Sculptor Georgia Dickie’s interest in the ‘found object’ is a question of potentiality. After all there are things you can do with objects which are already fully formed and things you cannot — they come with their own boundaries, their own shapes, sizes, attributes, ways of sitting and standing. Yet the whimsy involved in how Dickie has fused these disparate objects often confuses their original utilitarian values. Sang Bleu had the opportunity to ask Dickie a few questions about the limitations of physical material, labour, class, uselessness and carrying sculptures as handbags.
It seems as though artists who work digitally have endless possibilities in terms of how they create visual languages. Do you find working with physical material limiting?
Yes, physical materials have their limitations. I can’t actually see, for myself anyway, how working digitally would be less limiting. But limitations are extremely important to the way I produce work. I require them. In general, I don’t begin with my ideal outcome and then deal with the limitations that present themselves along the way. I begin with the limitations, allowing them to dictate how and what the work becomes. In this sense found or acquired objects are a good starting point. They are limiting in the sense that they can only offer what they are physically when you first acquire them, but what they are can always be further manipulated or re-contextualized to go beyond their formal qualities. Combinations of objects are what interest me, not the individual objects in themselves. I maintain an optimistic view that you can make something new happen between materials. At the end of the day the materials don’t really matter all that much, it’s about potential. For me, I just have to make choices quickly and start with whatever is there. I think the materials I use are convenient and ambiguous. The final products are the residue of the larger process. Sometimes I use the same components over and over again in more than one piece and it causes logistical challenges.
Most of your sculptures have a humourous side to them. Are you aware of animating these objects? And how important is an ’emotional’ (for lack of a better word), component in the work?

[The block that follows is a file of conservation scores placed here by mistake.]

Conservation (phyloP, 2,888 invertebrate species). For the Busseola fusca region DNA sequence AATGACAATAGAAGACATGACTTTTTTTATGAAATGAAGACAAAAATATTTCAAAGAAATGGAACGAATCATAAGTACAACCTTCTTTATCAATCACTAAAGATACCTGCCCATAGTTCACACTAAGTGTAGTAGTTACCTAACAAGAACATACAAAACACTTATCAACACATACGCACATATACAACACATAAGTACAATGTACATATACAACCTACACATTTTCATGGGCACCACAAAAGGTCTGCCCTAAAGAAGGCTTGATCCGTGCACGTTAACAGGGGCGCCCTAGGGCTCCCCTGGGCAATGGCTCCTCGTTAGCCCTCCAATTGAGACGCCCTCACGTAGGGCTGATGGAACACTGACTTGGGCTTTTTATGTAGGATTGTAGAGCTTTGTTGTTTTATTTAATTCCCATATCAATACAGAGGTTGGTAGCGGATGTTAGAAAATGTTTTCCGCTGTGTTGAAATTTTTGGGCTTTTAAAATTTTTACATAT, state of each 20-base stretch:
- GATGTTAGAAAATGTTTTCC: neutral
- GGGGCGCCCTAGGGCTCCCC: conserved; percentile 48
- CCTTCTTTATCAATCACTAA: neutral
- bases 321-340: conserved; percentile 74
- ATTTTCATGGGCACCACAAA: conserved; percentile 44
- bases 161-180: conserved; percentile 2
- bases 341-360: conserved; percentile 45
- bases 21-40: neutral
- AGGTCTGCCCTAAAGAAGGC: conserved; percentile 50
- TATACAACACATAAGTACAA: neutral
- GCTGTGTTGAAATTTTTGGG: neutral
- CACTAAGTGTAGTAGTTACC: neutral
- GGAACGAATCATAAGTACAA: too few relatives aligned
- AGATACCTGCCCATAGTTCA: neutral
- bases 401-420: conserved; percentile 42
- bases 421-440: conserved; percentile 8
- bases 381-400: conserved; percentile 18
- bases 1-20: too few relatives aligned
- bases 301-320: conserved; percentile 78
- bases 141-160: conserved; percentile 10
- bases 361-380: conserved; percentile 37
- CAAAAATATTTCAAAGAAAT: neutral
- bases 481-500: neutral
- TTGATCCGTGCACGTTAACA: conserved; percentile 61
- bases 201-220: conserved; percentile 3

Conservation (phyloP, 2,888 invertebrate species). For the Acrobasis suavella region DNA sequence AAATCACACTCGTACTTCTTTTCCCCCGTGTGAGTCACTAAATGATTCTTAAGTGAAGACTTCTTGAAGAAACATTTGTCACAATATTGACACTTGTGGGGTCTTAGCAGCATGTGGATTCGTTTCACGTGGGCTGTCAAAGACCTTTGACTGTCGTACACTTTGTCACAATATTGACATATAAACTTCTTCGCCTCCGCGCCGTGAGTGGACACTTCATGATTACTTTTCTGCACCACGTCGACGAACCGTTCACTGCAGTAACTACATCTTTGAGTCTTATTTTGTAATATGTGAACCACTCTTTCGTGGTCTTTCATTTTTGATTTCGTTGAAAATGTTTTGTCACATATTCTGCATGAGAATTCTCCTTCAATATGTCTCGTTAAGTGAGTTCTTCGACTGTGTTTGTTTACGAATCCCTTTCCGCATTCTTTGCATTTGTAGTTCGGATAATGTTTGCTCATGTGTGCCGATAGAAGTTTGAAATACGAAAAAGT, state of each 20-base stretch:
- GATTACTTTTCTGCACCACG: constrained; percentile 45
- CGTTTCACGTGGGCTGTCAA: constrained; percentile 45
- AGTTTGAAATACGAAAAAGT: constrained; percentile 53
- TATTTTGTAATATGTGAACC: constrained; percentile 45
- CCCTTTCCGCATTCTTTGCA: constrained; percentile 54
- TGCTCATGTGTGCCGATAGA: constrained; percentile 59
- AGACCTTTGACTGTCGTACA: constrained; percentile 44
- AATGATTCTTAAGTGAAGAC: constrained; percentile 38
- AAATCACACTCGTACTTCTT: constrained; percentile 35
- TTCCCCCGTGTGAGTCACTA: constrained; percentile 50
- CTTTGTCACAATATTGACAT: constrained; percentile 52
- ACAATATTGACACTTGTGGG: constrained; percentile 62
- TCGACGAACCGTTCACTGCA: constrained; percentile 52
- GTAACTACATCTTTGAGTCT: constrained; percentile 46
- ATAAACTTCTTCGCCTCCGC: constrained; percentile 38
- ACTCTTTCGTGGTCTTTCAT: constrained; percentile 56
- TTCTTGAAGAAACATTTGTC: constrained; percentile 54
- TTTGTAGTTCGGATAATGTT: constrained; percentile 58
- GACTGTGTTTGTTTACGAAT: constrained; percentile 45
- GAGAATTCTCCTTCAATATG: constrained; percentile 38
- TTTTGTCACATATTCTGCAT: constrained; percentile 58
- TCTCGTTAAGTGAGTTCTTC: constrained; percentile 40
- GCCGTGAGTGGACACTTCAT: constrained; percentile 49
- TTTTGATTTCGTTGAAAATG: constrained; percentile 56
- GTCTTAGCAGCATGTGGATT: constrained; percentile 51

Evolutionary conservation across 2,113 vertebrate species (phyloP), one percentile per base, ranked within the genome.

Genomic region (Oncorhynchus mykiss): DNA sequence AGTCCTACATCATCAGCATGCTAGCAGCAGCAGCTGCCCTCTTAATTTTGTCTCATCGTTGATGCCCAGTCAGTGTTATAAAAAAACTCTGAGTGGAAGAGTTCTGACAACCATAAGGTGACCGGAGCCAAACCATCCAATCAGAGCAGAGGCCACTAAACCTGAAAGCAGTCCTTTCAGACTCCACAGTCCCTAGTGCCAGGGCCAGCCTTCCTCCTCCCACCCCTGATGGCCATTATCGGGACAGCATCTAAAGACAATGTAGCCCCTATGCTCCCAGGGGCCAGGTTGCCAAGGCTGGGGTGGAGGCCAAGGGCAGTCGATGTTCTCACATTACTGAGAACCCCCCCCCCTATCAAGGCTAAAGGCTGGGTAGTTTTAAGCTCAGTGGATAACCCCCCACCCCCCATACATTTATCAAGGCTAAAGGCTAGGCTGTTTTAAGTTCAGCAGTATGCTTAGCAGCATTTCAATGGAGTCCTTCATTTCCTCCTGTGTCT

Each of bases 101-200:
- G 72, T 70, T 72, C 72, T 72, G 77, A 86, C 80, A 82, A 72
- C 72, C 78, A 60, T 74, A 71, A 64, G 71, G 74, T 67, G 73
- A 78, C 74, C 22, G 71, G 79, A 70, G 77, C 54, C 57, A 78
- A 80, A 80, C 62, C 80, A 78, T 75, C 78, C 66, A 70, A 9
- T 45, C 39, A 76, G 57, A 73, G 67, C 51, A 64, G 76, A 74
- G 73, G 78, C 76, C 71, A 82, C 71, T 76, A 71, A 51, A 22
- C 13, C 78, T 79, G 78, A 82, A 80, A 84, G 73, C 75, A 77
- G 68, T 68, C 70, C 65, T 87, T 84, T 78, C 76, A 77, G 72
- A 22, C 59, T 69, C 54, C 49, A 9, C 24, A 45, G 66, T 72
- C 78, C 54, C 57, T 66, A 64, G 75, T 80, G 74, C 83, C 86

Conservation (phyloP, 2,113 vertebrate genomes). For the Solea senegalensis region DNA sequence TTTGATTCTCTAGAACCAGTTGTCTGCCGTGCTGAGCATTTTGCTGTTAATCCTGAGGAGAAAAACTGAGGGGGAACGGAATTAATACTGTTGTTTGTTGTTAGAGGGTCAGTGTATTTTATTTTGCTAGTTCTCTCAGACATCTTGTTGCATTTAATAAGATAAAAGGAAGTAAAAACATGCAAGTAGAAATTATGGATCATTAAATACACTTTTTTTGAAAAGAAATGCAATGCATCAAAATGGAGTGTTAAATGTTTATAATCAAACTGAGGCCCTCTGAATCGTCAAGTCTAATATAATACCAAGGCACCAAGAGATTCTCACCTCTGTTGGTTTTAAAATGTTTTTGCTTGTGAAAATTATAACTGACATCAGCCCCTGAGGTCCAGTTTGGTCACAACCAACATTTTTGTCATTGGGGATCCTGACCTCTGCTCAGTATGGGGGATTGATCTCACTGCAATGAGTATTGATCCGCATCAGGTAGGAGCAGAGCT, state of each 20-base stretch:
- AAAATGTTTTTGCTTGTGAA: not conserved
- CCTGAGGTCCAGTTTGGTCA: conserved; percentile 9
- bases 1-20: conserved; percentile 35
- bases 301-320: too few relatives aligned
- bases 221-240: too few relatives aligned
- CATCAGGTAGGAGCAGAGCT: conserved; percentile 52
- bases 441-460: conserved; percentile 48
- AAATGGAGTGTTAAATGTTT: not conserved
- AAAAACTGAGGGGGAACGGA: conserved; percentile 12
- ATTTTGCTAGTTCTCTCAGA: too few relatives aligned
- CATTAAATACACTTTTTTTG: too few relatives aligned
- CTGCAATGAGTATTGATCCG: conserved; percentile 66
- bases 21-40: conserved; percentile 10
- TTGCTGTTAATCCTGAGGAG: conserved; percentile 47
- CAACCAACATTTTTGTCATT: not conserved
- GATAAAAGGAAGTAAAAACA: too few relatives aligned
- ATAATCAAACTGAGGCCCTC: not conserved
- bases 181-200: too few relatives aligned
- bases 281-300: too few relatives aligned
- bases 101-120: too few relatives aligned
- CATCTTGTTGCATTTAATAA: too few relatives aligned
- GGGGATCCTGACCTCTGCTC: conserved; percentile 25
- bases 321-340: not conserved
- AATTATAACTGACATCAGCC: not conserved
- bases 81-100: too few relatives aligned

Thank you! Humour is important to me and when someone laughs at/with something I’ve made that’s great. I really can’t foresee how people are going to respond to my work, it’s totally out of my control. I take responsibility for what I put out into the world, but I try not to let myself think too much about how an audience will perceive that.
Is there a relationship between usefulness and uselessness in your work?I am interested in the relationship between both. I think about this all the time. I’m attracted to objects, or combinations of objects, that suggest functionality. But then, I have also made sculptures with handles, for example, that you can actually use to carry them with you. It’s very practical. For a period of time I was affixing functional appendages (vents, handles, knobs, etc.), to other more useless materials in an attempt to animate them, but also to make them sculptural. As time goes on, I think more and more about making art that serves a specific function.
Certain objects often operate to define class structures. This is most obvious with brand names, or with objects which are commonly associated with the poor (e.g. shopping carts). Your sculptures use objects that at one point, possibly, gave physical, material identity to someone’s experience of class, and that now seem removed from any typical class structure. The objects don’t give a sense of what they were before. The original material is distorted enough to evade our regular associations.
It’s possible that if there is a class structure that can be applied to the objects that create your sculptures, it is the class structure inherent in the gallery (or inherent to a site-specific environment). Could you talk about this idea? Is it relevant for you to ask yourself where these objects came from, and what their previous meaning was, in terms of class, labour and identity?
I really like what you are saying here. I often think about the hierarchy that exists between objects, and how that affects the decisions I make regarding what to use, what to reach down and pick up, etc. It’s very rare that I am seeking something out. A question I often ask is how do you measure the “foundness” of an object? There is so much shit around, so much garbage, I have to make decisions on what is worth keeping around. It also brings up the notion of value, which is a whole other conversation. I have a really skewed sense of what value is, I think a lot of our generation does. Perhaps that comes through in my work. I try to set up a system for myself where I acquire objects incidentally. This is why I often use materials that are sort of, the bottom of the barrel. Discarded remnants with the least obvious potential for reinvention, that appeals to me. But I also use many objects that do have a more obvious inherent beauty, a more nostalgic weight to them. I try to contrast different object identities. I really can’t say how exactly I select objects, but I am always looking for things that are primary in form, have a certain level of ambiguity, and reference something about the past that could be renegotiated. It could be something about my own past, or something about someone else’s past. It’s this distortion, as you say, that I am interested in. It is relevant for me to consider where these objects came from, what they were used for, who was using them, so that I can make decisions on what should happen next. I’ll never have the whole story and that’s what I find exciting.
More of Georgia Dickie’s work @ georgiadickie.com